If you frequently need to get work done on the road, check out these 10+ mobile productivity tools. They’ll keep you on track, better connected, and more secure.
Small-business people increasingly find themselves on the road rather than sitting in the office. But you need to get work done no matter where you are, so it’s important to carry the right tools if you want to be as productive as possible during long stretches away from home base.
With that in mind, we offer the following collection of mobile productivity tools that can help keep you more efficient, better connected, and more secure—at a client site, in a coffee shop, at airport, or wherever you happen to be working. Among the products listed herein, you’ll find tools to expand your Mac or smartphone/tablet’s storage capacity, take better close-up photos with your smartphone, give and display presentations, use public Wi-Fi more securely, convert scraps of paper into digital documents, and monitor activity back at the office.
If your smartphone or tablet doesn’t offer expandable storage (we’re looking at you, Apple—though some Android devices don’t either) and want to keep your data a bit closer at hand than the cloud, the SanDisk Connect Wireless Stick may be just what you need.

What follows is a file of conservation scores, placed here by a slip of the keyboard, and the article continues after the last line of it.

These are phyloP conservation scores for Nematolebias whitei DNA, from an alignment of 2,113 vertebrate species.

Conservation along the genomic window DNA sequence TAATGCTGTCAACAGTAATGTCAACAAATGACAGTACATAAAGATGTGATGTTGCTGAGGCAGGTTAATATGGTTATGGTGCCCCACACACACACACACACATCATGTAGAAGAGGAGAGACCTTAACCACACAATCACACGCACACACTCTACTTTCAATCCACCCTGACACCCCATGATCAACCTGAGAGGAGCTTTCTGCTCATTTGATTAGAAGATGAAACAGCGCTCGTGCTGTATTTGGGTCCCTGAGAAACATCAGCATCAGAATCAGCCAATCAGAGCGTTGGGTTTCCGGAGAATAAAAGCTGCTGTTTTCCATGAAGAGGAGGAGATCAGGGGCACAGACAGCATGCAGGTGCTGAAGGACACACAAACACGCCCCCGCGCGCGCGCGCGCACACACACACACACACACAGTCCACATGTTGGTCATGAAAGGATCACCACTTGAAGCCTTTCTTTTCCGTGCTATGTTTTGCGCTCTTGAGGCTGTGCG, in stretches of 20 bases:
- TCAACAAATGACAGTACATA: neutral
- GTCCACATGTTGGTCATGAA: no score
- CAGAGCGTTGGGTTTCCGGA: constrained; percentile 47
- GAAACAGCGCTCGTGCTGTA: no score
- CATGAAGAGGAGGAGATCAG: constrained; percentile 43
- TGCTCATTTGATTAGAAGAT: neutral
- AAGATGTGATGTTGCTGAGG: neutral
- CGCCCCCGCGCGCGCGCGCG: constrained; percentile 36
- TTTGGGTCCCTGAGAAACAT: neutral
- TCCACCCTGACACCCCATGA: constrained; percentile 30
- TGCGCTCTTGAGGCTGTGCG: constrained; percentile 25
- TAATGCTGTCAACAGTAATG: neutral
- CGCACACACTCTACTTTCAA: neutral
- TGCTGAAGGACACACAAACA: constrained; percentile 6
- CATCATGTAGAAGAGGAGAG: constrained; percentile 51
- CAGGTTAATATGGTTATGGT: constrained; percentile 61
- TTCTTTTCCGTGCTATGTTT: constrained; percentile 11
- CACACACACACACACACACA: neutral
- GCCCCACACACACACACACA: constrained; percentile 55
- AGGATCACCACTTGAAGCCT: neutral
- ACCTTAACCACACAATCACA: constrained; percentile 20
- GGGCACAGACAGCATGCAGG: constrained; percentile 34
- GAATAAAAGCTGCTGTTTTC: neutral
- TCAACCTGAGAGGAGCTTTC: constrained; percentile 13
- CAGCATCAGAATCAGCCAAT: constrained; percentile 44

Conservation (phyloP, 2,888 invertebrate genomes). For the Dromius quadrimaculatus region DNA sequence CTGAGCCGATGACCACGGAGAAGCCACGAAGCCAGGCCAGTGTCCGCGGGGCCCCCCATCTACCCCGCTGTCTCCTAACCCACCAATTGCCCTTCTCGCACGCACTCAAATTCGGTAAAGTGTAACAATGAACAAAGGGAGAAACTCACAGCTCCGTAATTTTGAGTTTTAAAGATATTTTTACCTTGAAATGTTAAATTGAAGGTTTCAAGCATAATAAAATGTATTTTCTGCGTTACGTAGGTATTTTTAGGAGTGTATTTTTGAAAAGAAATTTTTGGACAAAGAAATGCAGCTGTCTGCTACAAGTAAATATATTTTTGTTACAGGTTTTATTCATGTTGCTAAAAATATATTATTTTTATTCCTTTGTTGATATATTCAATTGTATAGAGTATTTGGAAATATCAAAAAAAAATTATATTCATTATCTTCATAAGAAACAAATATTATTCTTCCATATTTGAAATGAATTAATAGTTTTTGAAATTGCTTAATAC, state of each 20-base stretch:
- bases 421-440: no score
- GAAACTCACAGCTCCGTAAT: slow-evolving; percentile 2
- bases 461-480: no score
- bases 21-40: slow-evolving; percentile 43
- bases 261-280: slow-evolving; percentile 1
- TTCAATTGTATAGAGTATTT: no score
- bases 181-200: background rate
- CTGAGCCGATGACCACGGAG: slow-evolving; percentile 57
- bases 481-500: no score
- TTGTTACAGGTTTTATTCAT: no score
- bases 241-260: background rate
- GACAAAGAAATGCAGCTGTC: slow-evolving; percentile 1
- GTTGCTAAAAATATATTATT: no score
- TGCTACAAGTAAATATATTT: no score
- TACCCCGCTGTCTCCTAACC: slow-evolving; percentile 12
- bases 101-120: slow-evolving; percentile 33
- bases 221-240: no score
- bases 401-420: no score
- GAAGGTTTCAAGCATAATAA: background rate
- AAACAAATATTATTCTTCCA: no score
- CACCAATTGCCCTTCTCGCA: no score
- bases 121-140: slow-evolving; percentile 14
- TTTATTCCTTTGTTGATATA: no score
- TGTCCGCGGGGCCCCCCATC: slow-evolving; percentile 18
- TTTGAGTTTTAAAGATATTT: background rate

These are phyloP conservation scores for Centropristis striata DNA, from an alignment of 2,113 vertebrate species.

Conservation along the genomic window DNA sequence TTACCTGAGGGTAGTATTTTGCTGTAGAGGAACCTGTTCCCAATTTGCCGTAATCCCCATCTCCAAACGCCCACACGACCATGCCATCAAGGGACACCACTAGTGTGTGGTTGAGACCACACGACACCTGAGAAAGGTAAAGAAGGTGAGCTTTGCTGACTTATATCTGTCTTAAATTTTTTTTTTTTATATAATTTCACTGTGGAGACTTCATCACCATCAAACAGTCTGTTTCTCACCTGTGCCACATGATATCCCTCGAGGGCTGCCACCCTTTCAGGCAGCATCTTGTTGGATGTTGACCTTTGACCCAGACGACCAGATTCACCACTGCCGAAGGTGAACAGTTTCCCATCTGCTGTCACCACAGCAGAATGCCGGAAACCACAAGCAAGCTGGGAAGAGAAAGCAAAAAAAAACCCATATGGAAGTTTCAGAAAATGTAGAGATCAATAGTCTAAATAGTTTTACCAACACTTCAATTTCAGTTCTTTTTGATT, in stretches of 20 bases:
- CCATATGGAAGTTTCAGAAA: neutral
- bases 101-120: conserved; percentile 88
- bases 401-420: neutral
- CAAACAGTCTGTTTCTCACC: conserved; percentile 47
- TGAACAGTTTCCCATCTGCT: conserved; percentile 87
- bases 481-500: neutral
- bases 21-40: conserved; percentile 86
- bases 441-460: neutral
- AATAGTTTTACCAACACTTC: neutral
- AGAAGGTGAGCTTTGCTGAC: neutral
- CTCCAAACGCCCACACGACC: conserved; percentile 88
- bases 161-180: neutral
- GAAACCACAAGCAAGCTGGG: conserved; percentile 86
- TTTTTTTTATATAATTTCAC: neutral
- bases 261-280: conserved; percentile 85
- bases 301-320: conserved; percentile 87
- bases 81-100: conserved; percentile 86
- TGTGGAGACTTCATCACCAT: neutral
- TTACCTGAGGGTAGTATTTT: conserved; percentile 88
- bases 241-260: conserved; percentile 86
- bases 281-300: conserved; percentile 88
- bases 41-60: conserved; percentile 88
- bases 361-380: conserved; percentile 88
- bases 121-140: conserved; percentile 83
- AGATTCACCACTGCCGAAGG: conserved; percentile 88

Available in capacities ranging from 16 to 200 GB, the SanDisk Connect Wireless Stick is a USB Flash drive that’s also Wi-Fi enabled and battery-equipped. Compatible with either iOS or Android devices, it can automatically back up photos and videos from a camera roll as well as stream stored music or videos to three devices simultaneously.
Unlike many PC laptops, upgrading the internal SSD storage of a MacBook is not a DIY job. Expanding storage via an SDXC card is simple enough, but it leaves you with two separate storage volumes to manage. Not so with the TarDisk Pear an aluminum- and gold-clad storage expansion card.
It not only adds either 128 GB ($149) or 256 GB ($399) of storage capacity to a MacBook Air or Pro (the standard MacBook lacks an SDXC slot), but it also integrates its storage with the internal capacity so it all appears as a single storage volume in OS X.
PCs always seem to be getting smaller and cheaper, but they don’t come much smaller or cheaper than the Intel Compute Stick ($60 – $390). It’s about the same size as a pack of gum, and when you plug it into an HDMI port on a TV or monitor, it turns the display into a full-fledged PC with built-in Wi-Fi, Bluetooth, USB and Micro SD ports, and a copy of Windows (or Linux).
The diminutive size and light weight (barely a couple of ounces) make it ideal for presentations, digital signage, kiosks, or any other scenario where an easily transportable and zero-footprint PC would come in handy. (Note that Lenovo has a similar product that it calls the Ideacenter Stick 300. Be sure to read our review of that product.)
Got something on a laptop you need to display on a TV? Forget cables; instead try Microsoft’s Wireless Display Adapter($50). Plug the adapter into a TV’s HDMI and USB ports (the latter for power), and you can wirelessly project anything on Windows 8.1 or Windows 10 laptop’s display from up to 23 feet away.
And we do mean anything—not just certain apps or content services. The display adapter even works with most recent Android devices.